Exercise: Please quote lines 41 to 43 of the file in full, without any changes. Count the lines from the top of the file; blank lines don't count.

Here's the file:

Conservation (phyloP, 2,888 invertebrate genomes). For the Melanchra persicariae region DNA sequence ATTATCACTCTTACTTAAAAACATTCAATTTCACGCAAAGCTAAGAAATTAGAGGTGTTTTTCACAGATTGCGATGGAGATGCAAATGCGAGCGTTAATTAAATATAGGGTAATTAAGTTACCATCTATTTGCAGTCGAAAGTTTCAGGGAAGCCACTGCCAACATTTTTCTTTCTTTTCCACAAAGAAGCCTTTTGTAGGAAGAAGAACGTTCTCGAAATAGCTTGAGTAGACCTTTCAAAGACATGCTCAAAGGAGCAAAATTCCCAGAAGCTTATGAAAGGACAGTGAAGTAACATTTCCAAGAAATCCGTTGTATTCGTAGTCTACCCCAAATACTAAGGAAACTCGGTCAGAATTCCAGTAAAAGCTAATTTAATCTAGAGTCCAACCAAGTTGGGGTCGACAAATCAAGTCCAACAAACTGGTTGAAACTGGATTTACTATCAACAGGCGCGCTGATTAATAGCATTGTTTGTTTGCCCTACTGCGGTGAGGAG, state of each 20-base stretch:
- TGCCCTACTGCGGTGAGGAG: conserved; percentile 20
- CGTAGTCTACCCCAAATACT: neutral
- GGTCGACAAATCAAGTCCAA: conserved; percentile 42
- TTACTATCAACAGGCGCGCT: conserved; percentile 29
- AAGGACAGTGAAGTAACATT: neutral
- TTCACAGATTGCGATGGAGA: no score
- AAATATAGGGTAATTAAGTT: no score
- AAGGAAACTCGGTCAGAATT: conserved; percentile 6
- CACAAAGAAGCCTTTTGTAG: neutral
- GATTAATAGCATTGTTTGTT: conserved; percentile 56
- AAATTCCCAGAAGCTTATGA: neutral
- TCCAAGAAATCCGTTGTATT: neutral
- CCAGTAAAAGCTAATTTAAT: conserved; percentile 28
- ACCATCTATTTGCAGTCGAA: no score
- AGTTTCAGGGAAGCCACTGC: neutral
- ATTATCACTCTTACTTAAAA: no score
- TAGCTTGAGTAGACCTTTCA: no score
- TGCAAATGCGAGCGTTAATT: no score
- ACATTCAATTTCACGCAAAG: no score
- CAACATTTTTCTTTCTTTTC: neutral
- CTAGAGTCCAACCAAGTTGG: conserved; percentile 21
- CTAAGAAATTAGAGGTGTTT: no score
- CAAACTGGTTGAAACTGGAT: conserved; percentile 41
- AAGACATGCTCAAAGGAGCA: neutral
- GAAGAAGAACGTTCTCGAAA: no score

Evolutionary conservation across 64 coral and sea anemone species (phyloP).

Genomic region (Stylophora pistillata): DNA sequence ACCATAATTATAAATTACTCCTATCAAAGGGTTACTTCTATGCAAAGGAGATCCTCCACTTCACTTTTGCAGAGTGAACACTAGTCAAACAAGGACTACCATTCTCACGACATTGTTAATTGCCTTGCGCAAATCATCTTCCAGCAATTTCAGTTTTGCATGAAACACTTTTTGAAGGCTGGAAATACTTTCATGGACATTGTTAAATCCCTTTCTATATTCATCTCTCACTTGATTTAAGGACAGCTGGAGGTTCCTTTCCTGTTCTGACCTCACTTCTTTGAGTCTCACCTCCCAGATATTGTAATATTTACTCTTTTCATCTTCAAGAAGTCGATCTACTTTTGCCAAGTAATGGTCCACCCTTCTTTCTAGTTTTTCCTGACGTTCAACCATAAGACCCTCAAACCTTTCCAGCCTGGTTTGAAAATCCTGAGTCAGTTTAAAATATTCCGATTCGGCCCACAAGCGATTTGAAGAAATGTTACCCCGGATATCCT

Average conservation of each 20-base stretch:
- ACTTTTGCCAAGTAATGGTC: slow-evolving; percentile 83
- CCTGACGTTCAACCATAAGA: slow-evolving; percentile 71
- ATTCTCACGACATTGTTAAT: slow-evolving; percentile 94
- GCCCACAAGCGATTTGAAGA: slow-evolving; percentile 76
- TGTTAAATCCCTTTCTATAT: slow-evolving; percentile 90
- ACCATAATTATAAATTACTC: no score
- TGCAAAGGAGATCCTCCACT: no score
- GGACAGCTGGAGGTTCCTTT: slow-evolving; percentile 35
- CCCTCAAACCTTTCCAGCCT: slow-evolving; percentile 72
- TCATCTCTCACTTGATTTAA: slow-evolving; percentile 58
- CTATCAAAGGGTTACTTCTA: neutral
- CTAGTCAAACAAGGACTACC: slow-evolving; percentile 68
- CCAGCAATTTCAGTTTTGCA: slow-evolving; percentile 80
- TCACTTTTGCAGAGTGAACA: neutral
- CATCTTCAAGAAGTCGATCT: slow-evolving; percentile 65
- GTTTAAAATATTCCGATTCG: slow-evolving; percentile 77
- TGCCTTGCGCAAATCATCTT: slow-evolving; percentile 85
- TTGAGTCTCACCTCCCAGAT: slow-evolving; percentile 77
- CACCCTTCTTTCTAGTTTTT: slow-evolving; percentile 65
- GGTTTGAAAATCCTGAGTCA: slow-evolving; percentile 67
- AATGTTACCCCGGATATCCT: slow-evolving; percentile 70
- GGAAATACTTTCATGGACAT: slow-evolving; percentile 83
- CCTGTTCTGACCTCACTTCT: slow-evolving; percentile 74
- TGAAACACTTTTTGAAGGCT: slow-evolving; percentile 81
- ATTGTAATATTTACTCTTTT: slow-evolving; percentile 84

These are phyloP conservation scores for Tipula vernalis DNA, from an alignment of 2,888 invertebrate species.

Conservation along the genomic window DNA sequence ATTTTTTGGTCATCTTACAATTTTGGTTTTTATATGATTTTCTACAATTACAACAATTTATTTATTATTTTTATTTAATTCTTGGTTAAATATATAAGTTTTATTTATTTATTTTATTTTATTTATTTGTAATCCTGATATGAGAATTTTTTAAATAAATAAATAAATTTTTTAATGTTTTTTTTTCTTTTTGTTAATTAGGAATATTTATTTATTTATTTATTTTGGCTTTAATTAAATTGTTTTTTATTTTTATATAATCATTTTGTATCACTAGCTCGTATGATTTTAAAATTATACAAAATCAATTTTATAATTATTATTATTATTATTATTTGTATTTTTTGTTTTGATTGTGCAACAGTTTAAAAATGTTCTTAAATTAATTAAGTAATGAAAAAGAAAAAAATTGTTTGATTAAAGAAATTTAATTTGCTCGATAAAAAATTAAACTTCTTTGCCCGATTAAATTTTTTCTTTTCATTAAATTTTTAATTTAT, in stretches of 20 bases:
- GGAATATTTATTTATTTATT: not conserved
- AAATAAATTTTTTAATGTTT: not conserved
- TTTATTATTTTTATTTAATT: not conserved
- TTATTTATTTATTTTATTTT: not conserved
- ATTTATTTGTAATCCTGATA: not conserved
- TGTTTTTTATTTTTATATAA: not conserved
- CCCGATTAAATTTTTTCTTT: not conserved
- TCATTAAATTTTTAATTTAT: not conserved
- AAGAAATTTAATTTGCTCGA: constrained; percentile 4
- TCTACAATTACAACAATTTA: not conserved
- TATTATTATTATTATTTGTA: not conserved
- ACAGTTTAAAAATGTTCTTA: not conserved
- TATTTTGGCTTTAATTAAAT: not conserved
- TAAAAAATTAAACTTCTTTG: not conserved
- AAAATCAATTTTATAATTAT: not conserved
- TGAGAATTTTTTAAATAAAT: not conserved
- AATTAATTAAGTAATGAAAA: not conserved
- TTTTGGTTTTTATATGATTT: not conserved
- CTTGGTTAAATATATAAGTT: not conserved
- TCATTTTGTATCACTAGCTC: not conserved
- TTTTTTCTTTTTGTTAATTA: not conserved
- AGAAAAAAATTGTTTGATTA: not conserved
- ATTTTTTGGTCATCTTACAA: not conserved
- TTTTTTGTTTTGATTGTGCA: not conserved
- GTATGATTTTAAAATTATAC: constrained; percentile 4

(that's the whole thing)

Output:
- CTAGTCAAACAAGGACTACC: slow-evolving; percentile 68
- CCAGCAATTTCAGTTTTGCA: slow-evolving; percentile 80
- TCACTTTTGCAGAGTGAACA: neutral